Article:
Ok, so here’s the deal about http versus https, in layman’s terms:
https sites have their identity confirmed. It’s like Anne Hathaway being carded to confirm she’s really her and not just an absurdly good look-alike trying to get free drinks at the exclusive club.
Why does this matter? You’ve heard of phishing, right? When a site poses as another site to steal your password or credit card information? Right? Good. So, this poser phishing site, it can look the same, even down to the url in the address bar, thanks to super sneaky technology. This is like being an Anne Hathaway lookalike who actually changes her name to “Anne Hathaway” to fool more unsuspecting bouncers. https is our defense mechanism against this, a technical way to confirm the identity of the site you’re visiting to ensure it’s the real deal.
But my site doesn’t even take credit cards! Why should I pay for a security certificate when I don’t ask for sensitive information?!
This is a really awesome question. As a website-owner for an informational site (like an online brochure, where you might have a menu, services, a contact form, etc- but you’re not selling anything or even using passwords for visitor logins), technically it’s not required. HOWEVER, starting several months ago, google (Chrome and other browsers are not far behind) are starting to slap you with a HUGE OBNOXIOUS INSECURE SITE WARNING that basically is horrible for your bounce rate and makes your public trust you less.
So, even if you’re not dealing with sensitive information, it behooves you to pony up the $50 and get the little shield to the left of your URL. It’s just good for your reputation and user experience, if nothing else.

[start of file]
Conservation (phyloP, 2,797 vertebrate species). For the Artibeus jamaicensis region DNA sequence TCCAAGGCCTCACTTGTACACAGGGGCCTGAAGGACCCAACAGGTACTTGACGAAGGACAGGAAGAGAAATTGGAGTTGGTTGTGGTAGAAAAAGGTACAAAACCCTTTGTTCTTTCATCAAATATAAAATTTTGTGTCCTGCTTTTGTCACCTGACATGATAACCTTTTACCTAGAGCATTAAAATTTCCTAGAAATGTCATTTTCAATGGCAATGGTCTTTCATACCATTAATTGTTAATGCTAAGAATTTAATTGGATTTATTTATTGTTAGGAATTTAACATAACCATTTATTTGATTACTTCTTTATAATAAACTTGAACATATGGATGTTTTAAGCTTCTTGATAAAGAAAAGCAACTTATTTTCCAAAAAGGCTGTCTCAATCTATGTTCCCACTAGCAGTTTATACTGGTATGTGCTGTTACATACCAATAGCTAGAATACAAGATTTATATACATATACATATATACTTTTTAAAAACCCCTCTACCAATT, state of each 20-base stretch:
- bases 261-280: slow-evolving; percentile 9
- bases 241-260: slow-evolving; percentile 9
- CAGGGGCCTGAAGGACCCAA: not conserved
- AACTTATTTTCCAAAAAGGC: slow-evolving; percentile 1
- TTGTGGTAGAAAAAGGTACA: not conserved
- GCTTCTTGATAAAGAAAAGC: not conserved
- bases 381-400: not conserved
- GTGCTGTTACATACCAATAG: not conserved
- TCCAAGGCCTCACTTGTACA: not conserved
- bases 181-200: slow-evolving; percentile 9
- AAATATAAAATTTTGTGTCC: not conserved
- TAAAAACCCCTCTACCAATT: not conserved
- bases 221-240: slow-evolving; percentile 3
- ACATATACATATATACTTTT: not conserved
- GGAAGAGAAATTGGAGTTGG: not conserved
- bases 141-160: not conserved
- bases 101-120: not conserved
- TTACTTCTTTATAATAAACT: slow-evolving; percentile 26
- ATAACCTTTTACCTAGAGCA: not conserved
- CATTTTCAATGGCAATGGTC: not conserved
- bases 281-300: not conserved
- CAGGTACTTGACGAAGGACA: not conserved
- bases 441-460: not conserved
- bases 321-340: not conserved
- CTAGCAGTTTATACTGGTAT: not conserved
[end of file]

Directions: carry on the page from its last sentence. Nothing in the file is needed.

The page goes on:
But I’m a cheapo and I don’t want to pay for it!
I feel you. I, too, am a frugal small business owner. That’s where the heroes at open source ssl come in. Mosey on over to letsencrypt.org for a totally free* security certificate for your site. *It just takes a little technical know-how to install it.
Hey wait, I’m no tech wizard!
Right right, that’s my job. I can help you get setup (free for members on my maintenance plans, affordable hourly rate for others). You can also contact your host for support- but be prepared for them to sell you their own service before helping you install the open-source option.
Whelp, hope this helps you feel less confused about why the little exclamation point started showing up in your site’s url bar and with some ideas about how to fix it (and why it’s important).
Need more resources or just want to pick my brain on the nitty gritty details? Book a free 30 minute consult and we can talk out your particular situation, totally no cost and no pressure.